They've received funding from ARPA-E. MIT professor Dan Nocera says his system allows water from a puddle to be used to be split using a trickle of electricity from a photovoltaic panel with the help of a catalyst. The hydrogen obtained from the water would be stored and burned. The hope is that the energy your house needs could be produced at your own home.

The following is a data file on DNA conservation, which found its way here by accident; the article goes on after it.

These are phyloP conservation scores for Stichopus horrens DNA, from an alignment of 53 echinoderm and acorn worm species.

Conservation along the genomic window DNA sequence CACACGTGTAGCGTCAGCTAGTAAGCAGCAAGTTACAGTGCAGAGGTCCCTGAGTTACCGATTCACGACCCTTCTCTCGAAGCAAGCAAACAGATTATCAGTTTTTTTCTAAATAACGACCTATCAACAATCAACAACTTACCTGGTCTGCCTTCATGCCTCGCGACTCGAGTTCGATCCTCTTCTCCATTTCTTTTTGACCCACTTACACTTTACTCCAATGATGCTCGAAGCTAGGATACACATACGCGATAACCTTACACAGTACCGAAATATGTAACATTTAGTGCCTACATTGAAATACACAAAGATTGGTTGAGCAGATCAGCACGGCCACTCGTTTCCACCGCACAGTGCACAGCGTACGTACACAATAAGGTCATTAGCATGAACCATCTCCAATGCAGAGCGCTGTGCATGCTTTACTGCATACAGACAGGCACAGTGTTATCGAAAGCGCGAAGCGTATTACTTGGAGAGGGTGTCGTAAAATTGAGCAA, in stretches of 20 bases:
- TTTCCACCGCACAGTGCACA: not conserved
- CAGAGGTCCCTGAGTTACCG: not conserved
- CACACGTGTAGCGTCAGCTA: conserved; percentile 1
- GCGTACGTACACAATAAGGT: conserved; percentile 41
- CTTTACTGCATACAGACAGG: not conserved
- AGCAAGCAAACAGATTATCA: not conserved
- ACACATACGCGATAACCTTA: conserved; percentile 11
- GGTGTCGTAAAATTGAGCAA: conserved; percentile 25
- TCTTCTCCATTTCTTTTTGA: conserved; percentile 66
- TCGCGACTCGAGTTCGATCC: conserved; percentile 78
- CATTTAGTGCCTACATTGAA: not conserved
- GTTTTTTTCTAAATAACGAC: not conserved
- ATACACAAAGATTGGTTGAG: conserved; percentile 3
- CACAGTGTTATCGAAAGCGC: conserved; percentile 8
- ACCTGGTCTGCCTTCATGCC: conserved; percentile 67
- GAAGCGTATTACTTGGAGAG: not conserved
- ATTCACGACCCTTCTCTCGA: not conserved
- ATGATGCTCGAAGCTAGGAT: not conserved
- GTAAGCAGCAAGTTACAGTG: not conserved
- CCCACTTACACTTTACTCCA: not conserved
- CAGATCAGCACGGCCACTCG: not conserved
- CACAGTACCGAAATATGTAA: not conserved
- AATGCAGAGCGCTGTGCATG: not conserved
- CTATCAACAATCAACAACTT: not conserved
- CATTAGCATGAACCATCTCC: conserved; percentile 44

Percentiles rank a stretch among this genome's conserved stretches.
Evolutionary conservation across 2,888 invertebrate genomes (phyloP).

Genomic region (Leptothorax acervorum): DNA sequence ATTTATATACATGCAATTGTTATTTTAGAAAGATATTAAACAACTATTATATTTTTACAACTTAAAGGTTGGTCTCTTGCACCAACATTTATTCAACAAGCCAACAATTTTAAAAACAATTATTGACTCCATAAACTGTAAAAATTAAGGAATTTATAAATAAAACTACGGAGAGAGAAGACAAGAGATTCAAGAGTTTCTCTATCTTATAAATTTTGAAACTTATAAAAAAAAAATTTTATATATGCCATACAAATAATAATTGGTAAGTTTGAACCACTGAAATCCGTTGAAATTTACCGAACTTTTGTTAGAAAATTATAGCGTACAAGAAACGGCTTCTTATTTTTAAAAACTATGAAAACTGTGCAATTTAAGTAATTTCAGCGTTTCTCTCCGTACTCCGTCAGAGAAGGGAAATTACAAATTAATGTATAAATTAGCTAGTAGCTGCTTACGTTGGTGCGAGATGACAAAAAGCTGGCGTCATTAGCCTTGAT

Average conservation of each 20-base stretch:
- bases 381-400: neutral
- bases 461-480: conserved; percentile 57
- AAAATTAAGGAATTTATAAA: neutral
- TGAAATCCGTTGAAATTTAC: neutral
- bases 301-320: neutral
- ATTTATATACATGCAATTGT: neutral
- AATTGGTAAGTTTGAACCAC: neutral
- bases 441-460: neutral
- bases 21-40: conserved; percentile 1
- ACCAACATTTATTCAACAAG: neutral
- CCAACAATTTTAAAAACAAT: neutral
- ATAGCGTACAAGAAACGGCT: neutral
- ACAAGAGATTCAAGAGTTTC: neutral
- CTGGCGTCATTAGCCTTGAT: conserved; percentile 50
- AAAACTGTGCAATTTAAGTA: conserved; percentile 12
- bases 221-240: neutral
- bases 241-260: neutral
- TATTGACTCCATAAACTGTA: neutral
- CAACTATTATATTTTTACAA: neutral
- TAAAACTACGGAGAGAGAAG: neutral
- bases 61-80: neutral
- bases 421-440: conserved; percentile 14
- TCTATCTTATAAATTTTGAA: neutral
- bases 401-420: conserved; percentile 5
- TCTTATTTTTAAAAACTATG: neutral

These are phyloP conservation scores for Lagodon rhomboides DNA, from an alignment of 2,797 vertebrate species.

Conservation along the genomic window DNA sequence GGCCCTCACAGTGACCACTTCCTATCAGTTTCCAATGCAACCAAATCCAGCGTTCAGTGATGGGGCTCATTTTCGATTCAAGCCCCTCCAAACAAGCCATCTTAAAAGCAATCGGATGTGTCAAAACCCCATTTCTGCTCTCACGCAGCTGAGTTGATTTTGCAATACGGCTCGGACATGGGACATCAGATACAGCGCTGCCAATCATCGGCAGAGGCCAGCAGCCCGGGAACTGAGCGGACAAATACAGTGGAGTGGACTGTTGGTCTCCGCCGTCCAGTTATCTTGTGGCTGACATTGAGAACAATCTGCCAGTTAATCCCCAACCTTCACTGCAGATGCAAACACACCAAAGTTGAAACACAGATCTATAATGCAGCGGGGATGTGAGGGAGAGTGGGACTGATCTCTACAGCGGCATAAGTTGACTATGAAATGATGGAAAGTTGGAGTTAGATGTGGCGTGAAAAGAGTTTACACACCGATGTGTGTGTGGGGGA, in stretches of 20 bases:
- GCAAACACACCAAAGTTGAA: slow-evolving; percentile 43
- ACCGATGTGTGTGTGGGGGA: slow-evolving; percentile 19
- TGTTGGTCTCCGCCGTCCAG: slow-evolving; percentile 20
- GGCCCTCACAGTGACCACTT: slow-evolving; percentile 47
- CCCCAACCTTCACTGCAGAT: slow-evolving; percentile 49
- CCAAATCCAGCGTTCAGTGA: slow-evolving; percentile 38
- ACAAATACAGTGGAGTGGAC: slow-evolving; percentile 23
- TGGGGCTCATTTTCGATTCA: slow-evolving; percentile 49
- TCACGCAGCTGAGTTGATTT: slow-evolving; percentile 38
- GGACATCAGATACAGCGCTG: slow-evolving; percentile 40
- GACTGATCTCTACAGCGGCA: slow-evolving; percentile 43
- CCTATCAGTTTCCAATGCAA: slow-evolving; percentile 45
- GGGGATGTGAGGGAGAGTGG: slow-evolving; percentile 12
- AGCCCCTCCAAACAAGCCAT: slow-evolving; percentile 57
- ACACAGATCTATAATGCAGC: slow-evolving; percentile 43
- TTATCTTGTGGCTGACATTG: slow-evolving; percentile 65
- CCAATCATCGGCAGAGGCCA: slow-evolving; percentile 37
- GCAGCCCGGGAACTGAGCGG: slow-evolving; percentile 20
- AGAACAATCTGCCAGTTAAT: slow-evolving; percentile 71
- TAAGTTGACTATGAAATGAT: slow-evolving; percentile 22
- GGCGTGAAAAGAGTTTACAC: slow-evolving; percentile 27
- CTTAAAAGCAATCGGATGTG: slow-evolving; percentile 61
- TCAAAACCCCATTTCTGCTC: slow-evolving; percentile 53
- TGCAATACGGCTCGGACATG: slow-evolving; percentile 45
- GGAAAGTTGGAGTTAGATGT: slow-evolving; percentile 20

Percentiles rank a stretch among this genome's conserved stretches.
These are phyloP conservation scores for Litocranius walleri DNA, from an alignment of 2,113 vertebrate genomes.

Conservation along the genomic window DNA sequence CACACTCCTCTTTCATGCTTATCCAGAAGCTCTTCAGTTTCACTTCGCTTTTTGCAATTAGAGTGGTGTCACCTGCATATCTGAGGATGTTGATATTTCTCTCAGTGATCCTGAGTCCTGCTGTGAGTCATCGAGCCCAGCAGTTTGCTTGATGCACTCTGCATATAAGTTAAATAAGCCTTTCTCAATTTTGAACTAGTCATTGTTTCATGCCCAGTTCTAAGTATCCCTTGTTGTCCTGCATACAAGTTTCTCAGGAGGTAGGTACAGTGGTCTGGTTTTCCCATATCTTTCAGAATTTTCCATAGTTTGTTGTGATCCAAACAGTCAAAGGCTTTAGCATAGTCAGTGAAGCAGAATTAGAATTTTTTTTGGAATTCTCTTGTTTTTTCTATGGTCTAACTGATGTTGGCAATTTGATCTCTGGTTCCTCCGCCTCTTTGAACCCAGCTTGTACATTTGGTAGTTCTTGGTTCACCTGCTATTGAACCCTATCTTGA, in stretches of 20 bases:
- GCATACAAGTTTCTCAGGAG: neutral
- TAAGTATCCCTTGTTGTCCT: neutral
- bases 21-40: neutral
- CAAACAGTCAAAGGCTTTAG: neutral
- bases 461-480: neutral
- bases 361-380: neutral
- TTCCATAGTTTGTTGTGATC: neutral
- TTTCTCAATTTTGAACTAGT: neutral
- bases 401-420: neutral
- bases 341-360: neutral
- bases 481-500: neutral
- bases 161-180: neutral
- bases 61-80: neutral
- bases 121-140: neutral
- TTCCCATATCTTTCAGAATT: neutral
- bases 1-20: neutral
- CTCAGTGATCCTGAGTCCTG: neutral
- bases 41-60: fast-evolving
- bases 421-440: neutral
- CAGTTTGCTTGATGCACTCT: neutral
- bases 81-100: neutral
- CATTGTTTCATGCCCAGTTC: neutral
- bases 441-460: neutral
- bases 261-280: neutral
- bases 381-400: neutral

Sun Catalytix of Cambridge Massachusetts is in the early stages of developing the process for commercial use.
Read more about the process on their website and in these articles:
With Artificial Photosynthesis, A Bottle of Water Could Produce Enough Energy To Power A House (Popular Science) and Shift happens: Will artificial photosynthesis power the world? (Scientific American)